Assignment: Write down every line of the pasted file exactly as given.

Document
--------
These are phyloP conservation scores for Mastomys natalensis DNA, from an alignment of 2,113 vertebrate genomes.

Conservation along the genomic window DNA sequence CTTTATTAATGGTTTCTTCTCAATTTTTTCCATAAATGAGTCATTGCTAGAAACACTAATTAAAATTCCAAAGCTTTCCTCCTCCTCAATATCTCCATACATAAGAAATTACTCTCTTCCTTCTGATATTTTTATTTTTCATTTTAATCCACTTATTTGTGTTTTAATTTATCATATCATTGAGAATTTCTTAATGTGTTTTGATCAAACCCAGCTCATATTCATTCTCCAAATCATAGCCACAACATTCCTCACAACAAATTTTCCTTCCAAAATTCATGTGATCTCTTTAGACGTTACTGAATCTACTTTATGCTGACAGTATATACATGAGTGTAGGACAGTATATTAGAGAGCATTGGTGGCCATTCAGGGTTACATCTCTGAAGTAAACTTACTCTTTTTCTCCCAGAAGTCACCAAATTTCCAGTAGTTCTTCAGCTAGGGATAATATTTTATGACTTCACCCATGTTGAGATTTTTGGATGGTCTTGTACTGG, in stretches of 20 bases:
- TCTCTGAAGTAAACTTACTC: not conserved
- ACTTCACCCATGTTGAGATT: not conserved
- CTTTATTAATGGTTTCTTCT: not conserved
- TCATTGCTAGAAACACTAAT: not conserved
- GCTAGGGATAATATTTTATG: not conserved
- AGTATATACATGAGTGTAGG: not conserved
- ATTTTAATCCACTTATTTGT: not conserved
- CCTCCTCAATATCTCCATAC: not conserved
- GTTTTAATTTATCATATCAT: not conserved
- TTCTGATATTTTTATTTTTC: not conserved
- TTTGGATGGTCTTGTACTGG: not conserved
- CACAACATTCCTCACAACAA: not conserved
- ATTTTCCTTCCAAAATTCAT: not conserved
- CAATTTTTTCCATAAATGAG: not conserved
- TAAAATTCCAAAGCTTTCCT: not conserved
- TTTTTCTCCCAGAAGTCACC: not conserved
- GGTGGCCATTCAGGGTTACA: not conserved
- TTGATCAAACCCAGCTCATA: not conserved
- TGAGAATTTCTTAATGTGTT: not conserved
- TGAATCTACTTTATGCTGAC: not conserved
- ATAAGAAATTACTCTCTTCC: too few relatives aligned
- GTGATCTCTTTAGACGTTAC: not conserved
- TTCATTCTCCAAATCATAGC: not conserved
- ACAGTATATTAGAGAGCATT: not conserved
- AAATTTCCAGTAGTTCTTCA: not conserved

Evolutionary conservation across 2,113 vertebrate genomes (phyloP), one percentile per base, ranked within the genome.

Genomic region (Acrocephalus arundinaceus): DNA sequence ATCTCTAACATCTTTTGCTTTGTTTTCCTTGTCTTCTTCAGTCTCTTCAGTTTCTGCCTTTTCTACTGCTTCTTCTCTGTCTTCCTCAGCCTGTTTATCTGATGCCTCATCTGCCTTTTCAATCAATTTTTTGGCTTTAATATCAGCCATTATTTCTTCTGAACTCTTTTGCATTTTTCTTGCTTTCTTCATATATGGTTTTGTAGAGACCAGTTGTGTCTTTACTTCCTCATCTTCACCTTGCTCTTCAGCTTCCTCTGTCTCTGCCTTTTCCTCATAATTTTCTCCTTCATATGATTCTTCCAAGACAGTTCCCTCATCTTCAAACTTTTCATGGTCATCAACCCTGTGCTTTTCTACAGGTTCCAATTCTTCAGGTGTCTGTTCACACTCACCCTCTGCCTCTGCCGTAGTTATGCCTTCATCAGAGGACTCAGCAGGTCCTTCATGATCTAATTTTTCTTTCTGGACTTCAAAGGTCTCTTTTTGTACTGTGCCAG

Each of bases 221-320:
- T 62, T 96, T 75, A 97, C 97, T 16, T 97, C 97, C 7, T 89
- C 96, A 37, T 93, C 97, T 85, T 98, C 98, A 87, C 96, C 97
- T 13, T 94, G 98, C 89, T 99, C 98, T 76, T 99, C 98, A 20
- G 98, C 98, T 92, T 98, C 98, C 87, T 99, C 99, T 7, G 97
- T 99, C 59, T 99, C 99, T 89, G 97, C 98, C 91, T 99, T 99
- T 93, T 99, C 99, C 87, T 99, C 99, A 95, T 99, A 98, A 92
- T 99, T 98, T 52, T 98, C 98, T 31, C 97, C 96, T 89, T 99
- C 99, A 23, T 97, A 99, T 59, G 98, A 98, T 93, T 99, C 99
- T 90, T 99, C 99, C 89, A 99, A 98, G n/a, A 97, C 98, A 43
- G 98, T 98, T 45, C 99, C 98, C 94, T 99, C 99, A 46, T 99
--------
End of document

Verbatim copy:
These are phyloP conservation scores for Mastomys natalensis DNA, from an alignment of 2,113 vertebrate genomes.

Conservation along the genomic window DNA sequence CTTTATTAATGGTTTCTTCTCAATTTTTTCCATAAATGAGTCATTGCTAGAAACACTAATTAAAATTCCAAAGCTTTCCTCCTCCTCAATATCTCCATACATAAGAAATTACTCTCTTCCTTCTGATATTTTTATTTTTCATTTTAATCCACTTATTTGTGTTTTAATTTATCATATCATTGAGAATTTCTTAATGTGTTTTGATCAAACCCAGCTCATATTCATTCTCCAAATCATAGCCACAACATTCCTCACAACAAATTTTCCTTCCAAAATTCATGTGATCTCTTTAGACGTTACTGAATCTACTTTATGCTGACAGTATATACATGAGTGTAGGACAGTATATTAGAGAGCATTGGTGGCCATTCAGGGTTACATCTCTGAAGTAAACTTACTCTTTTTCTCCCAGAAGTCACCAAATTTCCAGTAGTTCTTCAGCTAGGGATAATATTTTATGACTTCACCCATGTTGAGATTTTTGGATGGTCTTGTACTGG, in stretches of 20 bases:
- TCTCTGAAGTAAACTTACTC: not conserved
- ACTTCACCCATGTTGAGATT: not conserved
- CTTTATTAATGGTTTCTTCT: not conserved
- TCATTGCTAGAAACACTAAT: not conserved
- GCTAGGGATAATATTTTATG: not conserved
- AGTATATACATGAGTGTAGG: not conserved
- ATTTTAATCCACTTATTTGT: not conserved
- CCTCCTCAATATCTCCATAC: not conserved
- GTTTTAATTTATCATATCAT: not conserved
- TTCTGATATTTTTATTTTTC: not conserved
- TTTGGATGGTCTTGTACTGG: not conserved
- CACAACATTCCTCACAACAA: not conserved
- ATTTTCCTTCCAAAATTCAT: not conserved
- CAATTTTTTCCATAAATGAG: not conserved
- TAAAATTCCAAAGCTTTCCT: not conserved
- TTTTTCTCCCAGAAGTCACC: not conserved
- GGTGGCCATTCAGGGTTACA: not conserved
- TTGATCAAACCCAGCTCATA: not conserved
- TGAGAATTTCTTAATGTGTT: not conserved
- TGAATCTACTTTATGCTGAC: not conserved
- ATAAGAAATTACTCTCTTCC: too few relatives aligned
- GTGATCTCTTTAGACGTTAC: not conserved
- TTCATTCTCCAAATCATAGC: not conserved
- ACAGTATATTAGAGAGCATT: not conserved
- AAATTTCCAGTAGTTCTTCA: not conserved

Evolutionary conservation across 2,113 vertebrate genomes (phyloP), one percentile per base, ranked within the genome.

Genomic region (Acrocephalus arundinaceus): DNA sequence ATCTCTAACATCTTTTGCTTTGTTTTCCTTGTCTTCTTCAGTCTCTTCAGTTTCTGCCTTTTCTACTGCTTCTTCTCTGTCTTCCTCAGCCTGTTTATCTGATGCCTCATCTGCCTTTTCAATCAATTTTTTGGCTTTAATATCAGCCATTATTTCTTCTGAACTCTTTTGCATTTTTCTTGCTTTCTTCATATATGGTTTTGTAGAGACCAGTTGTGTCTTTACTTCCTCATCTTCACCTTGCTCTTCAGCTTCCTCTGTCTCTGCCTTTTCCTCATAATTTTCTCCTTCATATGATTCTTCCAAGACAGTTCCCTCATCTTCAAACTTTTCATGGTCATCAACCCTGTGCTTTTCTACAGGTTCCAATTCTTCAGGTGTCTGTTCACACTCACCCTCTGCCTCTGCCGTAGTTATGCCTTCATCAGAGGACTCAGCAGGTCCTTCATGATCTAATTTTTCTTTCTGGACTTCAAAGGTCTCTTTTTGTACTGTGCCAG

Each of bases 221-320:
- T 62, T 96, T 75, A 97, C 97, T 16, T 97, C 97, C 7, T 89
- C 96, A 37, T 93, C 97, T 85, T 98, C 98, A 87, C 96, C 97
- T 13, T 94, G 98, C 89, T 99, C 98, T 76, T 99, C 98, A 20
- G 98, C 98, T 92, T 98, C 98, C 87, T 99, C 99, T 7, G 97
- T 99, C 59, T 99, C 99, T 89, G 97, C 98, C 91, T 99, T 99
- T 93, T 99, C 99, C 87, T 99, C 99, A 95, T 99, A 98, A 92
- T 99, T 98, T 52, T 98, C 98, T 31, C 97, C 96, T 89, T 99
- C 99, A 23, T 97, A 99, T 59, G 98, A 98, T 93, T 99, C 99
- T 90, T 99, C 99, C 89, A 99, A 98, G n/a, A 97, C 98, A 43
- G 98, T 98, T 45, C 99, C 98, C 94, T 99, C 99, A 46, T 99